Fatwa: Freedom of Belief & Minority Rights in Muslim Countries (MAE)
Jamal Badawi and Shaikh Muhammad Nur AbdullahPosted Mar 26, 2006 •Permalink • Printer-Friendly Version
Freedom of Belief & Minority Rights in Muslim Countries - Date of Reply 23/Nov/2005 -Topic Of Fatwa Muslim Belief
Question of Fatwa One of my Christian friends raised the issue of why Islam dictates that converters from Islam to Christianity be killed while Christians can freely convert to Islam. Can you please comment on this so as to convince people about the Islamic point of view?
Also, can you please comment about minority rights in Islamic communities such as practicing their religion and building churches?
Finally, can you please comment about Christian rights to make outreach for Christianity as Muslim do outreach (da`wah) for Islam? In other words, do they have the right to make an effort to spread Christianity among Muslims as Muslims are instructed to spread Islam among Christians? Thanks a lot.
In the Name of Allah, Most Gracious, Most Merciful.
All praise and thanks are due to Allah, and peace and blessings be upon His Messenger.
Dear questioner, thank you very much for having confidence in us, and we hope our efforts, which are purely for Allah’s Sake, meet your expectations.
In Islam, freedom in its general sense is a well-established fact. At a time when people were enslaved intellectually, politically, socially, religiously, and economically, Islam came to establish the freedom of belief, freedom of thought, freedom of speech, and freedom to criticize. Islam strictly forbids that people be forced to adopt a certain creed or to believe in a particular religion. Allah Almighty says: [If it had been thy Lord’s Will, they would all have believed, all who are on earth; wilt thou then compel mankind, against their will, to believe?] (Yunus 10: 99) This was in the Makkan era. In the Madinan period, Allah also revealed: [Let there be no compulsion in religion: truth stands out clear from error.] (Al-Baqarah 2: 256)
Responding to the question, Dr. Jamal Badawi, Member of the European Council for Fatwa and Research and the Fiqh Council of North America, states the following:
There are scholars who distinguish between apostasy on a personal level, which is not punishable by death, and apostasy that is accompanied by what we call today high treason, in which case the punishment is for high treason, not for apostasy.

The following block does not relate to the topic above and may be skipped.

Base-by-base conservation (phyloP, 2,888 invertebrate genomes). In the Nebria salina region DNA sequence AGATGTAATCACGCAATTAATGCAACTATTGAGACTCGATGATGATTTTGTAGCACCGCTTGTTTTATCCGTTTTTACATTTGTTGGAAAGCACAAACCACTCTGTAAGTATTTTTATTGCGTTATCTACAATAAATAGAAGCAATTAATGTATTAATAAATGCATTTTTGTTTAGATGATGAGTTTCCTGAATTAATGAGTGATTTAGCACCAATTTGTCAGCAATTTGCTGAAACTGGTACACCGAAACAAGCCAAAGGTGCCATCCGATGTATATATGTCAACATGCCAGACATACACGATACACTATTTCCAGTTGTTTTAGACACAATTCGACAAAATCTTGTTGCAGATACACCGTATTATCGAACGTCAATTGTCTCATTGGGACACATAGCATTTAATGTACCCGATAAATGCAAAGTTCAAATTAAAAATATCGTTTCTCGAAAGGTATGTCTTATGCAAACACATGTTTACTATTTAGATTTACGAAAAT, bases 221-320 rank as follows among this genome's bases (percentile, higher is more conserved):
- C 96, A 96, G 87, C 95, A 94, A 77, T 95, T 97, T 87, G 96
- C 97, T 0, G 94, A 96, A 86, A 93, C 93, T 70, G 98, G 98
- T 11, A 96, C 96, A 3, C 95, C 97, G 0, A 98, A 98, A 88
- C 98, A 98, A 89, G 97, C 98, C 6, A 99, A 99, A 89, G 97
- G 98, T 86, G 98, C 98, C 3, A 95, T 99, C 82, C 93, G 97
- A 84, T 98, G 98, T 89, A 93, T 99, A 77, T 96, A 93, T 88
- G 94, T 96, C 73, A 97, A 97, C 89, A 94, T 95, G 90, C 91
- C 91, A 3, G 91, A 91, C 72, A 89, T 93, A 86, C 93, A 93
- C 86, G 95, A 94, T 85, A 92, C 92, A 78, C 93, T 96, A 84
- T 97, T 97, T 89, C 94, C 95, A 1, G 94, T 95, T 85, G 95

However, some scholars do not distinguish between the two types. The issue pertains to the way of interpreting texts in the Qur’an and the Hadith that deal with that subject. A detailed answer to this question requires many more pages and Allah willing it will be made available in the future.
As for the second question, minority rights under Muslim rule is summed up in the rule “for them (minorities) are rights like ours and on them are responsibilities like ours.”
Furthermore, the Qur’an clearly protects the freedom of religion (Al-Baqarah: 256). It also protects the right of worship and respects all places of worship (Al-Hajj: 40).
On the outreach issue, the Qur’an does not forbid engagement in respectful and peaceful dialogue with others, especially the People of the Book, provided that neither side exploit the illiteracy or dire financial need of others so as to psychologically manipulate them in the name of outreach.
Moreover, Sheikh Muhammad Nur Abdullah, ISNA President and Member of the Fiqh Council of North America, adds:
In brief, Islam believes in freedom of choice. Faith itself is a choice in Islam. The Qur’an states: [No compulsion in religion…] (Al-Baqarah 2: 256). All have the freedom to practice their own faith without harassment or any kind of threat.
The history of Islam proves this very well when Muslims, Christians, and Jews lived together in dominant Islamic societies. We can contrast this to the Muslims who lived in Christian Spain when they were persecuted and prejudiced against on account of their faith.
Second, anyone has the right to choose to convert to Islam or keep practicing his faith. But once a person converts to Islam, he should practice his faith and never change it. If he changes it, it is a major sin. Whether it is punishable by Islamic law is a debatable matter among Muslim scholars. Some believe he should be punished because they count this crime as betrayal, while others say that if someone changes his faith and does not challenge the Islamic society, they consider it a private matter between him and Allah and it is not punishable by the Islamic faith according to their view. However, both opinions agree that it is a sin punishable by Allah and that it is the worst form of sin.
As for minority rights, the Shari`ah protects the rights of non-Muslims living in an Islamic society. The Islamic state has to guarantee protection for their life, property, and the places of worship. The hadith states: “Whoever harms a non-Muslim (Dhimmi ) will not enter Paradise.” (Reported by Muslim)
As for spreading any other faith in the Islamic state, non-Muslims are allowed to teach their followers about their religion, but they are not allowed to go against the mainstream of the society.
Originally published on Islam Online http://www.islamonline.net/servlet/Satellite?pagename=IslamOnline-English-Ask_Scholar/FatwaE/FatwaE&cid=1119503547720